Sentence Examples with the word retardation

The extreme discrepancy is that between the waves which travel through the outermost parts of the object-glass at L and L'; so that if we adopt the above standard of resolution, the question is where must P be situated in order that the relative retardation of the rays PL and PL' may on their arrival at B amount to a wave-length (X).

Tyndall's own summary of the course of research on the subject was as follows: The idea of semi-fluid motion belongs entirely to Rendu; the proof of the quicker central flow belongs in part to Rendu, but almost wholly to Agassiz and Forbes; the proof of the retardation of the bed belongs to Forbes alone; while the discovery of the locus of the point of maximum motion belongs, I suppose, to me.

In 1856 William Ferrel showed that the action of the moon on the ocean tidal waves would result in a retardation of the earth's rotation, a result, at first unnoticed, which was independently reached a few years later by Delaunay.

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Others he treated very superficially, and in none of his experiments apparently did he attend to the diminution of efflux arising from the contraction of the liquid vein, when the orifice is merely a perforation in a thin plate; but he appears to have been the first who attempted to ascribe the discrepancy between theory and experiment to the retardation of the water's velocity through friction.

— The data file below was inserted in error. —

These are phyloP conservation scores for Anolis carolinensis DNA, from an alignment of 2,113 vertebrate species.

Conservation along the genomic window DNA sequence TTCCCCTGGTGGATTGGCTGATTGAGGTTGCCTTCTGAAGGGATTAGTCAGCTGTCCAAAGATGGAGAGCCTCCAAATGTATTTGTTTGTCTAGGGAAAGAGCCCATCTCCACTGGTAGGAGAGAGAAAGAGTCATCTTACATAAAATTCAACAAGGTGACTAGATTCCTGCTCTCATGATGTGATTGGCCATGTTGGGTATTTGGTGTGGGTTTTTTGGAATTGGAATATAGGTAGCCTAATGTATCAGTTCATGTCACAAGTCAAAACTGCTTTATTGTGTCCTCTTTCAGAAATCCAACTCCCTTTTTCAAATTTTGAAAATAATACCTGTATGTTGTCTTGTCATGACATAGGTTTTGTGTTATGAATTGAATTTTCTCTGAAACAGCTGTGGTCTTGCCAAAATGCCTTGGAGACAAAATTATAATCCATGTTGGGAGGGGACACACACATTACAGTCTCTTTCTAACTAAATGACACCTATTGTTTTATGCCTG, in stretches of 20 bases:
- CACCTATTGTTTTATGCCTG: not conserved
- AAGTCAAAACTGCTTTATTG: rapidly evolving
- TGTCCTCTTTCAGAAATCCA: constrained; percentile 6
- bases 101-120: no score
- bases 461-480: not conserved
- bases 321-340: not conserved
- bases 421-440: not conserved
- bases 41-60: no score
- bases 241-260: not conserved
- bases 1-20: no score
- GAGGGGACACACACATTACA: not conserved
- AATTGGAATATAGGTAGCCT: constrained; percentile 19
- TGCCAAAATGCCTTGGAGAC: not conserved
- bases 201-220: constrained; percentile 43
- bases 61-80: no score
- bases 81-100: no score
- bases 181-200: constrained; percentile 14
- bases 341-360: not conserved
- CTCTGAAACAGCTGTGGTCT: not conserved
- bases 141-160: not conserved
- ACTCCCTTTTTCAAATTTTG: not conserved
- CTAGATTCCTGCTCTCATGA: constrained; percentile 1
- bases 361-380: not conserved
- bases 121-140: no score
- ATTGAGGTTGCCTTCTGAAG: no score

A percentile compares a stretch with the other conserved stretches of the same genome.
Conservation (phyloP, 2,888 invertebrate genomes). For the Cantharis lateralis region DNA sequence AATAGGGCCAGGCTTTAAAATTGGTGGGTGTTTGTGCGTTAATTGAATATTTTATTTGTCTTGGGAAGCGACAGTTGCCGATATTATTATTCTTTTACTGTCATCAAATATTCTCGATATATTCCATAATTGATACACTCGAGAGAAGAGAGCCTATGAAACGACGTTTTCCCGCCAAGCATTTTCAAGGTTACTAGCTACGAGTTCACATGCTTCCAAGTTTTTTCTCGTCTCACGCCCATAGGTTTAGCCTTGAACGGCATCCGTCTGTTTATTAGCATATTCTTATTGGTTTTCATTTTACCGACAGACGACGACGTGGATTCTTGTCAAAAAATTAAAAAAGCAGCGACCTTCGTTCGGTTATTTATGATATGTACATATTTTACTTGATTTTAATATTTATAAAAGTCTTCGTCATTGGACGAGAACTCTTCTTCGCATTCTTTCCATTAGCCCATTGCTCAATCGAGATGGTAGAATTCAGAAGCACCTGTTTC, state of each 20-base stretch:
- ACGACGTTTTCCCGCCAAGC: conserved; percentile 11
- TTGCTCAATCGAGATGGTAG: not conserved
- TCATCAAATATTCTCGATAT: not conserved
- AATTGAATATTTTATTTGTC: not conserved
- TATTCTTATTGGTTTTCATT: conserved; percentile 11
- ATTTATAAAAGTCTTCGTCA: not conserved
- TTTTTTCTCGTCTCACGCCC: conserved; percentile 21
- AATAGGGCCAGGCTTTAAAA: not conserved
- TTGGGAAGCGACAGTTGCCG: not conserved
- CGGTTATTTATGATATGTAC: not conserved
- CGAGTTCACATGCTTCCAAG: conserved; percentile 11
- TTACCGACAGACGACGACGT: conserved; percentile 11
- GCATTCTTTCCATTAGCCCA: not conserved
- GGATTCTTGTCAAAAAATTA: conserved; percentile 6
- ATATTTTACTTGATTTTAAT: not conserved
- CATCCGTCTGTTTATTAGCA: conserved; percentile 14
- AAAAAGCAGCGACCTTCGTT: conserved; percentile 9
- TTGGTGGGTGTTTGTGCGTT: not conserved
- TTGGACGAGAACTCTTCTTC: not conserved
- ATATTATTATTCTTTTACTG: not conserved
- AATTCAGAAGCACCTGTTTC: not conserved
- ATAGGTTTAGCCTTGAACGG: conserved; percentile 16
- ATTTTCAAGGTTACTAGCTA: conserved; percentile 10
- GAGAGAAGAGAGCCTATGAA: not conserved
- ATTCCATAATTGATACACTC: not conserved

Mag., 1837, 10, p. 364) was that any ray which suffered in traversing the plate a retardation of an odd number of half wave-lengths would be extinguished, and that thus the spectrum would be seen interrupted by a number of dark bars.

The rate of diminution of amplitude expressed by the coefficient a in the index of the exponential is here greater than the coefficient b expressing the retardation of phase by a small term depending on the emissivity h.

In the former case the retardation of phase varies so little with the period that the intensity is nearly the same for all colours; in the latter case it alters so rapidly that for a small change in the period the intensity passes from a maximum or a minimum, and consequently so many constituents of the light are weakened and these are so close to one another in frequency, that the light presents to the eye the appearance of being white.

Since a beam of common light can be resolved into plane polarized streams and these on recomposition give a stream with properties indistinguishable from those of common light, whatever their relative retardation may be, it is natural to assume that an analytical representation of common light can be obtained in which no longitudinal vector occurs.

Such a conclusion would be in the face of the principle of energy, which teaches plainly that the retardation in question leaves the aggregate brightness unaltered.

By supposing the retardation to vary uniformly and continuously we, fall upon the case of an ordinary prism: but there;, is then no diffraction spectrum in the usual sense.